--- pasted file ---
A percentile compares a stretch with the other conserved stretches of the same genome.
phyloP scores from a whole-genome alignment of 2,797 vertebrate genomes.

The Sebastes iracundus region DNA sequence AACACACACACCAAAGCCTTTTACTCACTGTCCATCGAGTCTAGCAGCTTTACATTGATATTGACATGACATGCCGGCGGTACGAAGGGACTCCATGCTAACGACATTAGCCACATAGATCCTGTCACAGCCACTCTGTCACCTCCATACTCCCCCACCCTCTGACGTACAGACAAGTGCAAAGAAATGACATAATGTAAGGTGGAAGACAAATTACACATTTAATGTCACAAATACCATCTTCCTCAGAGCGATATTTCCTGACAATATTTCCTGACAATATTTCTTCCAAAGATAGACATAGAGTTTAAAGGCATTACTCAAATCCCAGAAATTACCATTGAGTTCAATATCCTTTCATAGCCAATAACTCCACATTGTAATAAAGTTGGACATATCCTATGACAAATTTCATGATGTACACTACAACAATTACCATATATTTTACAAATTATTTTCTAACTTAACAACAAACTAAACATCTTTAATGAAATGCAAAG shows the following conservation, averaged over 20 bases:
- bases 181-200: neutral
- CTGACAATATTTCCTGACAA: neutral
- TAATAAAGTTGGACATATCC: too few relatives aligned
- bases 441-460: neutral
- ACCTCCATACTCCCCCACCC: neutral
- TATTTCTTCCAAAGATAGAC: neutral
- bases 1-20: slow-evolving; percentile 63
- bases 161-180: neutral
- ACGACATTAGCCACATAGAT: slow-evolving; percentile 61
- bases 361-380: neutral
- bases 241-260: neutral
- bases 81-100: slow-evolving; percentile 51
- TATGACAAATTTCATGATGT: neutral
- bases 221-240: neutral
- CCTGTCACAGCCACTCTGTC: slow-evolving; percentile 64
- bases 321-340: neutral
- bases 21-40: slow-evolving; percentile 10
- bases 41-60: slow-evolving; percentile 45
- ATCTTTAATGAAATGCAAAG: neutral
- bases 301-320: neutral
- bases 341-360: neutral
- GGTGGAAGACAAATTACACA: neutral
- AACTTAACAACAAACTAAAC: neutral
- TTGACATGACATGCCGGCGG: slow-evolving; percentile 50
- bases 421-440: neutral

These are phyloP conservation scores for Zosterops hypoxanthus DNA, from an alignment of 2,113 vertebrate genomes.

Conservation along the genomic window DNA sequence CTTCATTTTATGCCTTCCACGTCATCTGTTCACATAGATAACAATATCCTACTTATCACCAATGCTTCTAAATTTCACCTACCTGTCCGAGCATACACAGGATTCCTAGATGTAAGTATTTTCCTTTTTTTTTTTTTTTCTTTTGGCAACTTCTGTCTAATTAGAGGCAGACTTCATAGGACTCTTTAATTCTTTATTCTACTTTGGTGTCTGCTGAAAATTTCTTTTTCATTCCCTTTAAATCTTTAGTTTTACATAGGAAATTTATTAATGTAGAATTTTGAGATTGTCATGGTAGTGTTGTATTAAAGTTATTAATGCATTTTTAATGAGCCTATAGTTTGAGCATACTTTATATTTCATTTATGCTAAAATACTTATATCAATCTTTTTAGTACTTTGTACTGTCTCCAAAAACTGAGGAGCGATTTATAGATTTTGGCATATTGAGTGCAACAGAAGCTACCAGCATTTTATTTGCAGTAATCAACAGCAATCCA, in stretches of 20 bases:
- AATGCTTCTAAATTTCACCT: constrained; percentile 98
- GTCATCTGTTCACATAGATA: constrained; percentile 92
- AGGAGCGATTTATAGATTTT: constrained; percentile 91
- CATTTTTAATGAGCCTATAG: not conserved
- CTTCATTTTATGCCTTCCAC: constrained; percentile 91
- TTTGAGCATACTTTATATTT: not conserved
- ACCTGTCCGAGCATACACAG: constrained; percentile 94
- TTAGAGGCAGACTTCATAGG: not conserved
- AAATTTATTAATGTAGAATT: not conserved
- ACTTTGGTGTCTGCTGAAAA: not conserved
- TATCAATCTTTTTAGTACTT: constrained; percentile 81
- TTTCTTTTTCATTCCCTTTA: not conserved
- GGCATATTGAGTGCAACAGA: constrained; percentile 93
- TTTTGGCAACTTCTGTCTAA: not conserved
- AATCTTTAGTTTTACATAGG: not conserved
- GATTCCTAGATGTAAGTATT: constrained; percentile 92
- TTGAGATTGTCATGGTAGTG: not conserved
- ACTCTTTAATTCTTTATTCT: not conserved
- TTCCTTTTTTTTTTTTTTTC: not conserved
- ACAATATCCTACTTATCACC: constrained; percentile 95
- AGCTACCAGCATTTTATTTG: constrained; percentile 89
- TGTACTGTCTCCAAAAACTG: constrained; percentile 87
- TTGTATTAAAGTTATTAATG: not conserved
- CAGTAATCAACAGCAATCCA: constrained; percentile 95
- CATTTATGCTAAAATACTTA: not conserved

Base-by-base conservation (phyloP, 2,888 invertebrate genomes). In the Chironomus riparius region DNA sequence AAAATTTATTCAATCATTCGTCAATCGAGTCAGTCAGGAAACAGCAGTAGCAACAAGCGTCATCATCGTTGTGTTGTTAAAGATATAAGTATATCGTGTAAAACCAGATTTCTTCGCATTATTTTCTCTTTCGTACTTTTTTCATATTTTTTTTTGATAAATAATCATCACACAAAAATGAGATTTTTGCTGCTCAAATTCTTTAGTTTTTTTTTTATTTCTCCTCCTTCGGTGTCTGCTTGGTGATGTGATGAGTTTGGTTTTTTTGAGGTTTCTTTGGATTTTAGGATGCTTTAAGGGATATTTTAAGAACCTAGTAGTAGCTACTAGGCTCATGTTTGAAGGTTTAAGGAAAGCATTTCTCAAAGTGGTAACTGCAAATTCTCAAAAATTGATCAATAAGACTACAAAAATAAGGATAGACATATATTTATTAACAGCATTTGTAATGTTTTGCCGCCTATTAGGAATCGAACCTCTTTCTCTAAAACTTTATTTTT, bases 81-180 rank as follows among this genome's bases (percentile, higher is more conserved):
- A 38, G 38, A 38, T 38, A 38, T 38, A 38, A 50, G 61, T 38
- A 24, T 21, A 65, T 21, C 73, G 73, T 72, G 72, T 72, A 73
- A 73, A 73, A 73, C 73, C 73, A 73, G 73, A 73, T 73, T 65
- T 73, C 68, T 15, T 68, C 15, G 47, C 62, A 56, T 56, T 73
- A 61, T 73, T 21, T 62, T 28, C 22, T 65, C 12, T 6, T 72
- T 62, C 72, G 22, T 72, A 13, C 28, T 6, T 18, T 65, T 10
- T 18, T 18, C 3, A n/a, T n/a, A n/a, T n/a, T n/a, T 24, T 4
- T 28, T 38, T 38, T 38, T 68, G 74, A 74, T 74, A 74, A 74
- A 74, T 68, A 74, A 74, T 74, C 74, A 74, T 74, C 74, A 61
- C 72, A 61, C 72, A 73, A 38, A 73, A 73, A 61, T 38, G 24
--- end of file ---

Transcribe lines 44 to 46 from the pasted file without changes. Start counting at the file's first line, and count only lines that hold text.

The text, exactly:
- TTTTGGCAACTTCTGTCTAA: not conserved
- AATCTTTAGTTTTACATAGG: not conserved
- GATTCCTAGATGTAAGTATT: constrained; percentile 92